MillerBefore joining Food Lion, the only experience Teri Miller had with produce was eating it. But she knew business and she knew people, and she quickly became known as the gal who could get it done — and done right.
“When you think about setting the bar, well, Teri is where the bar is set,” said John Shuman, president of the Southeast Produce Council and president of Shuman Produce, Reidsville, Ga.
Shuman works with Miller in a variety of settings, watching her deal with every faction in the industry. Whether she’s talking to an individual grower or a corporate heavyweight, Shuman said Miller tells it straight.
“Teri’s communication with vendors is superior. They are very important to her. … But she always lets you know where you stand — tactfully, but she tells you,” Shuman said.
Part of her tact, Miller confesses, is her sweet Southern accent, which she uses at will. She credits her upbringing in a family business for giving her that insight and many others she has relied on since going to work for Food Lion in 1988. She started as a certified public accountant in the internal audit department. She had worked in government and manufacturing previously.
“My daddy raised me in business and taught me how to deal with people,” said Miller, who is a native of Salisbury, N.C., where Food Lion is headquartered.
“I haven’t really ever felt like women in produce have any special challenges. It’s just business.”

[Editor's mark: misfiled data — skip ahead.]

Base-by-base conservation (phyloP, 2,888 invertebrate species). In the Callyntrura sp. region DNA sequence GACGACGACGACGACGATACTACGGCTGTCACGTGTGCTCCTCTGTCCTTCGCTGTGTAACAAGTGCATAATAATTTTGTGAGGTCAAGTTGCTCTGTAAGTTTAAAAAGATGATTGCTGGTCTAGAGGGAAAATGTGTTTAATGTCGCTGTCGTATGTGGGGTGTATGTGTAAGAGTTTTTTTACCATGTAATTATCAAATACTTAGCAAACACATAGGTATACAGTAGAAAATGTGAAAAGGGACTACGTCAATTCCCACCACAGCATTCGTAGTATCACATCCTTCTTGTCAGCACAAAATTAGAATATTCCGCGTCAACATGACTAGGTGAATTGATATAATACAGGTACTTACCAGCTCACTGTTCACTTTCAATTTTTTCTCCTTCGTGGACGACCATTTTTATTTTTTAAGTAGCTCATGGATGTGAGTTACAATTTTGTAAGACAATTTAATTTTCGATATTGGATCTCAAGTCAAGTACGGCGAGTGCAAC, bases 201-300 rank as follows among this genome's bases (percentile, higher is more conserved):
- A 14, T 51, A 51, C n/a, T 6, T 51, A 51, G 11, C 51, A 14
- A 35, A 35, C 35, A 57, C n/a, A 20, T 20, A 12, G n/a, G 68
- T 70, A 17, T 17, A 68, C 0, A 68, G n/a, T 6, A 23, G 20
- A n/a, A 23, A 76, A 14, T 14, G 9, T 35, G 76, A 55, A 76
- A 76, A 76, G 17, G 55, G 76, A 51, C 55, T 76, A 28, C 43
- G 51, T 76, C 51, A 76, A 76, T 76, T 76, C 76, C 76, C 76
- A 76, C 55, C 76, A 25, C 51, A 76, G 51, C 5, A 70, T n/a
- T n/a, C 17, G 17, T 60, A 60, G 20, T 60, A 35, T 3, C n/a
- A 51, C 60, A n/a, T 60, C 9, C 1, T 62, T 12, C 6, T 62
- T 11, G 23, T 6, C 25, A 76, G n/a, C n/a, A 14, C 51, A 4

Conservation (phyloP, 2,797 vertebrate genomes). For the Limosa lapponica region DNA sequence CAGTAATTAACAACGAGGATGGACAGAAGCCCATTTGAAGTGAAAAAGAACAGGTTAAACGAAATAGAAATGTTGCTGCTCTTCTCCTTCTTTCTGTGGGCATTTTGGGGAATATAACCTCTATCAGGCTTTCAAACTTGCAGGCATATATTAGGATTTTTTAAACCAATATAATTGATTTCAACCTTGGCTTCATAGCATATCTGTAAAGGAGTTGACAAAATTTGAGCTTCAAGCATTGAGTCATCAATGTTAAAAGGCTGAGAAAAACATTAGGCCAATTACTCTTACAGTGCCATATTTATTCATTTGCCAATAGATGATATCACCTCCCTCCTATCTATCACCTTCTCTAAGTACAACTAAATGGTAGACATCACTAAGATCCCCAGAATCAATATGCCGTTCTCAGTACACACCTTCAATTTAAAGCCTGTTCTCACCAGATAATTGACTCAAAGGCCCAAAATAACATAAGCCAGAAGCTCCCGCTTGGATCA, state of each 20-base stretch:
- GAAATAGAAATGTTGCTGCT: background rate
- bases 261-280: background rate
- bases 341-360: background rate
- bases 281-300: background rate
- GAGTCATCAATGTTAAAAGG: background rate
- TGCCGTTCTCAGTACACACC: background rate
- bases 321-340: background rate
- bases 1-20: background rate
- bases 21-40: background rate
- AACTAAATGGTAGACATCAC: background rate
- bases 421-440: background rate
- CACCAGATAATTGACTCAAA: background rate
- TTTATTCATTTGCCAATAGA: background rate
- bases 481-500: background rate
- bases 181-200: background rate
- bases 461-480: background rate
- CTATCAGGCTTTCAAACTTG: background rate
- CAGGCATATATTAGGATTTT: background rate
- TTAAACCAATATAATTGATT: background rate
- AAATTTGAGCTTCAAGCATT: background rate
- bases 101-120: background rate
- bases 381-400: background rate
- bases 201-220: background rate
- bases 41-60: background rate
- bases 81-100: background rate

That straight-ahead approach has served her well, Miller said. After a decade of decimal points and dollar signs, Miller wanted something more than the audit department could offer. Food Lion needed a project manager and problem solver, so she stepped up.
Then, three years ago, she became vegetable/floral category manager for the company’s 1,300 supermarkets across 11 states. But her work reaches far beyond those states.
“Her willingness to learn and her ability to pick things up quickly make her very easy to work with,” Shuman said. “She is very active in the industry and dedicated to it.”
That dedication helped make Miller a key player in the Produce Traceability Initiative, according to Ed Treacy, vice president of supply chain efficiencies for the Produce Marketing Association, Newark, Del.
“Teri provides great leadership,” Treacy said. “I work with her on PTI and she gets it. I mean she really gets it.”
Consequently, she expects her vendors to get it.
“We are going to be compliant and so are our suppliers,” Miller said. “There is nothing that a non-compliant supplier could do that would make us leave a compliant supplier. The risk is too great and it’s not as complicated as some people think.”
Treacy said Miller provided crucial leadership when the PTI was stuck in a “VHS vs. Beta” situation. Two software developers had come up with four-digit voice pick codes and the PTI working group was unable to reach a decision.
“Teri volunteered, and with two other retailers she got the research done. Without her leadership we’d still be fumbling around,” Treacy said.
When she isn’t working with vendors or participating in PTI workshops, Miller said you can find her watching her son play sports. Other than him, her joy in life comes from the fact that she earned certification as a public accountant and an information systems administrator and the fact that she can share her passion and expertise with others.
“I have been so fortunate to have been coached and encouraged by some very talented people,” she said, “and I get a tremendous amount of joy from watching others grow and succeed.”